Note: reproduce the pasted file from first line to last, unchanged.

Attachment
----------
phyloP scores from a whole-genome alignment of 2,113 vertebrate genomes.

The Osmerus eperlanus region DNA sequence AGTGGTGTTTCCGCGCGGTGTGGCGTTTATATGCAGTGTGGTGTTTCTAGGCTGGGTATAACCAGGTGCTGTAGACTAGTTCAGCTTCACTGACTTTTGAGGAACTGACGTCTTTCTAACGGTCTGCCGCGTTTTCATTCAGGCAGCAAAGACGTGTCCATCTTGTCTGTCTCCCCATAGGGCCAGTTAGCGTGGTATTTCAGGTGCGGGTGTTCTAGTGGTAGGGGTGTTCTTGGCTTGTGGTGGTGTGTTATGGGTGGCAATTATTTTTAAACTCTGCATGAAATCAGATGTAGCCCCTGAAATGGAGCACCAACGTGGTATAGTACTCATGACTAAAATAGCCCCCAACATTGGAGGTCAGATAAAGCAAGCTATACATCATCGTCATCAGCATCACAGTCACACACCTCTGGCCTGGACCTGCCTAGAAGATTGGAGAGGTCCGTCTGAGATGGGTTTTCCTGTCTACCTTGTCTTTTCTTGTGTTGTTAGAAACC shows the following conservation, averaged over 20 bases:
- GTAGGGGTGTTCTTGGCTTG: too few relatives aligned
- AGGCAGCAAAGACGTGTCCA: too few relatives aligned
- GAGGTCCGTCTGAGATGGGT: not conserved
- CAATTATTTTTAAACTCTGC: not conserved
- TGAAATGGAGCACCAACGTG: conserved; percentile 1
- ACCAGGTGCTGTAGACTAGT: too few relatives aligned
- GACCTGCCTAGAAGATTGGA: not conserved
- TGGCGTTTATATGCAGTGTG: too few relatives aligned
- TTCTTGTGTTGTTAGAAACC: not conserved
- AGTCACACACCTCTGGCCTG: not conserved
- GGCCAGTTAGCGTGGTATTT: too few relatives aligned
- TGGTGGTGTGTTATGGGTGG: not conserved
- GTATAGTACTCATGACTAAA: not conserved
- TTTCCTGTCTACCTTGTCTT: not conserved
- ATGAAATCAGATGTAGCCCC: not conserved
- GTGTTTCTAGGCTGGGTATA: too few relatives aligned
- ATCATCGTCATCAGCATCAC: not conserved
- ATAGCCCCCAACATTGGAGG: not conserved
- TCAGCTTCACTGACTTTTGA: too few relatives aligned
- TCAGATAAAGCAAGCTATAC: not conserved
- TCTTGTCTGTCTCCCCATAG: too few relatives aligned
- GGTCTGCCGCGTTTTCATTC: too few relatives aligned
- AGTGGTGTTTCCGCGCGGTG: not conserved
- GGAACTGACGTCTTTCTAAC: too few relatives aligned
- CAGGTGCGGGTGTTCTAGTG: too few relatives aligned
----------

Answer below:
phyloP scores from a whole-genome alignment of 2,113 vertebrate genomes.

The Osmerus eperlanus region DNA sequence AGTGGTGTTTCCGCGCGGTGTGGCGTTTATATGCAGTGTGGTGTTTCTAGGCTGGGTATAACCAGGTGCTGTAGACTAGTTCAGCTTCACTGACTTTTGAGGAACTGACGTCTTTCTAACGGTCTGCCGCGTTTTCATTCAGGCAGCAAAGACGTGTCCATCTTGTCTGTCTCCCCATAGGGCCAGTTAGCGTGGTATTTCAGGTGCGGGTGTTCTAGTGGTAGGGGTGTTCTTGGCTTGTGGTGGTGTGTTATGGGTGGCAATTATTTTTAAACTCTGCATGAAATCAGATGTAGCCCCTGAAATGGAGCACCAACGTGGTATAGTACTCATGACTAAAATAGCCCCCAACATTGGAGGTCAGATAAAGCAAGCTATACATCATCGTCATCAGCATCACAGTCACACACCTCTGGCCTGGACCTGCCTAGAAGATTGGAGAGGTCCGTCTGAGATGGGTTTTCCTGTCTACCTTGTCTTTTCTTGTGTTGTTAGAAACC shows the following conservation, averaged over 20 bases:
- GTAGGGGTGTTCTTGGCTTG: too few relatives aligned
- AGGCAGCAAAGACGTGTCCA: too few relatives aligned
- GAGGTCCGTCTGAGATGGGT: not conserved
- CAATTATTTTTAAACTCTGC: not conserved
- TGAAATGGAGCACCAACGTG: conserved; percentile 1
- ACCAGGTGCTGTAGACTAGT: too few relatives aligned
- GACCTGCCTAGAAGATTGGA: not conserved
- TGGCGTTTATATGCAGTGTG: too few relatives aligned
- TTCTTGTGTTGTTAGAAACC: not conserved
- AGTCACACACCTCTGGCCTG: not conserved
- GGCCAGTTAGCGTGGTATTT: too few relatives aligned
- TGGTGGTGTGTTATGGGTGG: not conserved
- GTATAGTACTCATGACTAAA: not conserved
- TTTCCTGTCTACCTTGTCTT: not conserved
- ATGAAATCAGATGTAGCCCC: not conserved
- GTGTTTCTAGGCTGGGTATA: too few relatives aligned
- ATCATCGTCATCAGCATCAC: not conserved
- ATAGCCCCCAACATTGGAGG: not conserved
- TCAGCTTCACTGACTTTTGA: too few relatives aligned
- TCAGATAAAGCAAGCTATAC: not conserved
- TCTTGTCTGTCTCCCCATAG: too few relatives aligned
- GGTCTGCCGCGTTTTCATTC: too few relatives aligned
- AGTGGTGTTTCCGCGCGGTG: not conserved
- GGAACTGACGTCTTTCTAAC: too few relatives aligned
- CAGGTGCGGGTGTTCTAGTG: too few relatives aligned